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Using biomarkers to disentangle different causes of Parkinsonism
  1. Dag Aarsland1,2,3,
  2. Per Svenningsson1,2
  1. 1Department of Neurobiology, Ward and Society; Alzheimer's Disease Research Centre, Karolinska Institutet, Stockholm, Sweden
  2. 2Department of Neurology and Clinical Neuroscience, Center for Molecular Medicine, Karolinska Institutet, Stockholm, Sweden
  3. 3Centre for Age-Related Medicine, Stavanger University Hospital, Stavanger, Norway
  1. Correspondence to Dag Aarsland, Department of Neurobiology, Ward and Society; Alzheimer's Disease Research Centre, Karolinska Institutet, Novum, 141 86 Stockholm, Sweden; dag.aarsland{at}ki.se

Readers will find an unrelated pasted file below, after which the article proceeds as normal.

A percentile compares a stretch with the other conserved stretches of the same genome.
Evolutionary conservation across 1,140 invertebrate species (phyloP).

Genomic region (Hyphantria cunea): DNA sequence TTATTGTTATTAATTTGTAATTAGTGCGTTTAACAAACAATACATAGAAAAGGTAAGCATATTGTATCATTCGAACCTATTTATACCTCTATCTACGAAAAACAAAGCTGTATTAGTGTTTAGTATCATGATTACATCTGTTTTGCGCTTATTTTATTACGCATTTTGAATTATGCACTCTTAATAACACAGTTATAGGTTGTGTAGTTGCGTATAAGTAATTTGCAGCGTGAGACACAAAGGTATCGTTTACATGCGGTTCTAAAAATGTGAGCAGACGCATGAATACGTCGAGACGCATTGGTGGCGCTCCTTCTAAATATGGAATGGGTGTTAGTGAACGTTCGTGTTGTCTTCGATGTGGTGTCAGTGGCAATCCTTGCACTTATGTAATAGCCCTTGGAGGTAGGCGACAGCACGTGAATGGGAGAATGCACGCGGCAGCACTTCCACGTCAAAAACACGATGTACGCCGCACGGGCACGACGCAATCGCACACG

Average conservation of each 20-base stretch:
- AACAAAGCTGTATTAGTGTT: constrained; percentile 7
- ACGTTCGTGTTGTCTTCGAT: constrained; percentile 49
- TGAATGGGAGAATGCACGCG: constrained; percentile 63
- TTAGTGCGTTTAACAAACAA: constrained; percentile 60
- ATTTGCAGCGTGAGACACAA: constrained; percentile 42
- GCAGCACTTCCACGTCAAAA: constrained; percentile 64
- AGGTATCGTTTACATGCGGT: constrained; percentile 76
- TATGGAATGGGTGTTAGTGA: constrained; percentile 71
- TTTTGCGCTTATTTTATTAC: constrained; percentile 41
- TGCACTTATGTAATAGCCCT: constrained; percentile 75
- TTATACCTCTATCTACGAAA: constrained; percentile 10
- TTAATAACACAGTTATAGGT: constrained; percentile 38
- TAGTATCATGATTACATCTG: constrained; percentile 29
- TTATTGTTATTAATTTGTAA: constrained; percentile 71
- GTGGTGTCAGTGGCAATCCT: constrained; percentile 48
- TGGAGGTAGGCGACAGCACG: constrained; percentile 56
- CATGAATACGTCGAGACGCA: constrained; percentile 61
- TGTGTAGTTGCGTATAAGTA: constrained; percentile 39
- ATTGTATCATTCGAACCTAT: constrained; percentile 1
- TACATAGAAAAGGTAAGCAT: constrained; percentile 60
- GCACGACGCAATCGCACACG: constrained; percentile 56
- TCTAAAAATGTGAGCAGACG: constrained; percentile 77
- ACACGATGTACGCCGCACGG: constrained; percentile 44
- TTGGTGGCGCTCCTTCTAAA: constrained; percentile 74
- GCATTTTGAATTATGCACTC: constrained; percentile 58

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Parkinsonism is a clinical motor syndrome characterised by tremor, rigidity, bradykinesia and postural instability and gait disturbance. Among the many causes, neurodegenerative diseases, such as Parkinson's disease (PD) and drug induced or vascular Parkinsonism (VP), are the most common.1 With the increasing number of elderly people, the prevalence of Parkinsonism is increasing. Accurate diagnosis of Parkinsonism is important for optimal management. Whereas much is known about the underlying mechanisms of PD, the mechanism and diagnostic markers of VP remain largely unknown. For example, it is unclear why the lower limbs are more commonly affected in VP when compared …

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